his chums, who got on the track of the robbers, who were none other than
Jasniff and Merwell, and trailed them to the South and then to sea, as
told in "Dave Porter on Cave Island." After many startling adventures
the jewels were recovered and the thieves were caught. But, at the last
minute, Link Merwell managed to escape.

When Dave Porter returned again to Oak Hall he found himself considered
a great hero. But he bore himself modestly, and settled down to hard
work, for he wished to graduate with honors. His old enemies were now
out of the way and for this he was thankful.

But trouble for Dave was not yet at an end. One of the teachers at Oak
Hall was Job Haskers, a learned man, but one who did not like boys. Why
Haskers had ever become an instructor was a mystery. He was harsh,
unsympathetic, and dictatorial, and nearly all the students hated him.
He knew the branches he taught, but that was all the good that could be
said of him.

Trouble came almost from the start, that term, and not only Dave, but
nearly all of his chums were involved. A wild man--who afterwards proved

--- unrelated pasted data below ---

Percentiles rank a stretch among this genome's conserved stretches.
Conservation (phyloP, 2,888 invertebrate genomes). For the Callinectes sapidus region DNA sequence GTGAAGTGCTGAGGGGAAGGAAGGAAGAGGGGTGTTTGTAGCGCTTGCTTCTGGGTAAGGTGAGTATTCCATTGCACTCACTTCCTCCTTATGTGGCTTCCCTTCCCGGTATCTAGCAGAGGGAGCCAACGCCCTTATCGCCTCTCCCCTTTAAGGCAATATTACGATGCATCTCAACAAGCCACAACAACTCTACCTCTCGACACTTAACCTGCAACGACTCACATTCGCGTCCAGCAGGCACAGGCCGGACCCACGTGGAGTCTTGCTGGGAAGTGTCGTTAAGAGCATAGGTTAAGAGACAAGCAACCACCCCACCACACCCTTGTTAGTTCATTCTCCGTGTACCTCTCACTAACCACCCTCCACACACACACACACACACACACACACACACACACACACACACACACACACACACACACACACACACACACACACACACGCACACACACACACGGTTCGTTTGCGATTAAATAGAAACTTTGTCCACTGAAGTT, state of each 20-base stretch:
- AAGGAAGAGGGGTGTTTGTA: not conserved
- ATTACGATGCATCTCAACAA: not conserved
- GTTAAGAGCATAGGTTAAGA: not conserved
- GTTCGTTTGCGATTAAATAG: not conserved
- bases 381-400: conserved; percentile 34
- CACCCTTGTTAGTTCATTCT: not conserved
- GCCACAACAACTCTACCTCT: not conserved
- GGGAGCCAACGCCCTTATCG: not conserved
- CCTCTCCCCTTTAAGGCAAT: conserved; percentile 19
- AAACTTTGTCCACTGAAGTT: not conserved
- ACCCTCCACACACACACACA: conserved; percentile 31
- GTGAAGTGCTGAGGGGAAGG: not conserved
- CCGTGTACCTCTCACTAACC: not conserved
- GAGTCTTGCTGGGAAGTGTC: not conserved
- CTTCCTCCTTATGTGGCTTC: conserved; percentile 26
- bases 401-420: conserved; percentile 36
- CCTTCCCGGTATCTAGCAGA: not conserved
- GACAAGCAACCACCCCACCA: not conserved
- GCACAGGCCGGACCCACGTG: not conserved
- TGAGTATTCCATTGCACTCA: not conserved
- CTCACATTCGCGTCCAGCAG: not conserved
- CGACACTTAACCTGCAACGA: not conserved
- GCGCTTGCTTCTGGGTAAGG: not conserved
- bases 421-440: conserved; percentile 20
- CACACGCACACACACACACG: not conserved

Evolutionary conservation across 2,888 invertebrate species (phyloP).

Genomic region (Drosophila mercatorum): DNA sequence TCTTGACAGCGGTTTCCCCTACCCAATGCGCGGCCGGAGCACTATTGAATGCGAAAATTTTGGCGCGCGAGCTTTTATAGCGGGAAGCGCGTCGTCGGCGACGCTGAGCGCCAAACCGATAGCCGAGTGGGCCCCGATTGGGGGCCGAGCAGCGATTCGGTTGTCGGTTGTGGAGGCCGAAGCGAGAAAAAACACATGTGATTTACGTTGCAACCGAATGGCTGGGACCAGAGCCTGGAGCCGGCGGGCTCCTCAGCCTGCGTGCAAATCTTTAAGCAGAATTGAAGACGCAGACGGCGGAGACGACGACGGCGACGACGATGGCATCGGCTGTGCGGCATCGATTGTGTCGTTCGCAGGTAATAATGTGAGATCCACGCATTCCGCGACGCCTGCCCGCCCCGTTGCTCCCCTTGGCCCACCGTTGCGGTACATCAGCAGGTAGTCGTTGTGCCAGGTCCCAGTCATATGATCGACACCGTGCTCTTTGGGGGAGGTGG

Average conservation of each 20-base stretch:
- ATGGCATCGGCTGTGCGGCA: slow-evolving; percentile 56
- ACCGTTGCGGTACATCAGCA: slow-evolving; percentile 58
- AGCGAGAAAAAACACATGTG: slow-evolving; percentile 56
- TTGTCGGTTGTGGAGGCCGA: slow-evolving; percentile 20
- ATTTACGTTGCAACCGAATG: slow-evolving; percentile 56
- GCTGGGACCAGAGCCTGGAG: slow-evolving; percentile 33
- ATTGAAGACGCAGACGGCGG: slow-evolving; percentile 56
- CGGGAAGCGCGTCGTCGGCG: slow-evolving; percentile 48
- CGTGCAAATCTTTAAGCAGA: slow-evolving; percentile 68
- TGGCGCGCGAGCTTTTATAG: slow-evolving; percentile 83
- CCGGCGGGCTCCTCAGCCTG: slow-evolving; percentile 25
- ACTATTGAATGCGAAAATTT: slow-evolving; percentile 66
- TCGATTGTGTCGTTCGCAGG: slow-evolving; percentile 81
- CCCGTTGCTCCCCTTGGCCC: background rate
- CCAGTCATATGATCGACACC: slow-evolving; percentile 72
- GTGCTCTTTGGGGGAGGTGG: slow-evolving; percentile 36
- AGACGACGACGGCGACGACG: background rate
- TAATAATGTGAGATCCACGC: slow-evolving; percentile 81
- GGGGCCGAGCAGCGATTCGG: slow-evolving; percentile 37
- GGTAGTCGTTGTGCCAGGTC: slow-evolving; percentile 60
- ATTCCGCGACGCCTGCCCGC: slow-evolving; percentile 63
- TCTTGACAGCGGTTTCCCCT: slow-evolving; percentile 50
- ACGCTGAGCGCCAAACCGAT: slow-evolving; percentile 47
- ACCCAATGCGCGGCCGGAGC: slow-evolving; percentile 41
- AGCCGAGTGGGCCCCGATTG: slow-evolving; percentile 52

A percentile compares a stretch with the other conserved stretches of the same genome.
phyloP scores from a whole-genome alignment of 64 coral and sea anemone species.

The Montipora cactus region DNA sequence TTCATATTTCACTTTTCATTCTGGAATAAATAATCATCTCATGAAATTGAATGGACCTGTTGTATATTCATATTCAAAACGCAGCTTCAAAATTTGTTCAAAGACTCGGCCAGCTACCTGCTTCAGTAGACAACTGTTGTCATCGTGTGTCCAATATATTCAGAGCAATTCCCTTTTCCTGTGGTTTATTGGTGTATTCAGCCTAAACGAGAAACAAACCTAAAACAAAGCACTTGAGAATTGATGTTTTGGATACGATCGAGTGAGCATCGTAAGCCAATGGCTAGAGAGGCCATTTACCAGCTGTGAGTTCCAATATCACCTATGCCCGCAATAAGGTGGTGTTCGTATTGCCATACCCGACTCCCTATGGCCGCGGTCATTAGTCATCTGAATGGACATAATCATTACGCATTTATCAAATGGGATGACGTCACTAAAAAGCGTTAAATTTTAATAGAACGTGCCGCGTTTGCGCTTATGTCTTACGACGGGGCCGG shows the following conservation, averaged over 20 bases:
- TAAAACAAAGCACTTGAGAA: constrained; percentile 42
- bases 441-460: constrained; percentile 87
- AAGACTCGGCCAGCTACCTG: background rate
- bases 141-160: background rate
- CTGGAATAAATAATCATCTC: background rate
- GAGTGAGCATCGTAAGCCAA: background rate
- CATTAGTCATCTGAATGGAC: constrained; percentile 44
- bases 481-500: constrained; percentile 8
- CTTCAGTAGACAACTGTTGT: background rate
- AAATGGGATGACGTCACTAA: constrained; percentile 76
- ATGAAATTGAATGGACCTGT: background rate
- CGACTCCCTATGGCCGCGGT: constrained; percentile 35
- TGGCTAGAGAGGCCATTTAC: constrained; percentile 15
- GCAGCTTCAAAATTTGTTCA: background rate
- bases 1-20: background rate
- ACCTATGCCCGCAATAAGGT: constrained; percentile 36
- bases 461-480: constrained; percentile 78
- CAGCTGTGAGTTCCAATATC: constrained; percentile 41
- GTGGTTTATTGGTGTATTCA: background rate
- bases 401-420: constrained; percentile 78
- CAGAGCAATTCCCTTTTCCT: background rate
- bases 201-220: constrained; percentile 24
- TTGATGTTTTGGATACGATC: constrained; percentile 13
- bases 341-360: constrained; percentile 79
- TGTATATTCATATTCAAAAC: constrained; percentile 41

to be related to Nat Poole, the son of a miserly money-lender of
Crumville--tried to blow up a neighboring hotel, and the boys were
thought to be guilty. In terror, some of them feared arrest and fled, as
related in "Dave Porter and the Runaways." Dave went after the runaways,
and after escaping a fearful flood, made them come back to school and
face the music. The youth had a clew against Job Haskers, and in the
end proved that the wild man was guilty and that the instructor knew
it. This news came as a thunder-clap to Doctor Clay, the owner of the
school, and without ceremony he called Haskers before him and demanded
his resignation. At first the dictatorial teacher would not resign, but
when confronted by the proofs of his duplicity, he got out in a hurry;
and all the other teachers, and the students, were glad of it.

"And now for a grand wind-up!" Dave had said, and then he and his chums
had settled down to work, and later on, graduated from Oak Hall with
high honors. At the graduation exercises, Dave was one of the happiest
boys in the school. His family and Jessie and several others came to the
affair, which was celebrated with numerous bonfires, and music by a
band, and refreshments in the gymnasium.

"And now what are you going to do?" Laura had asked, of her brother.

"First of all, he is going to pay me a visit," Roger had said. "I have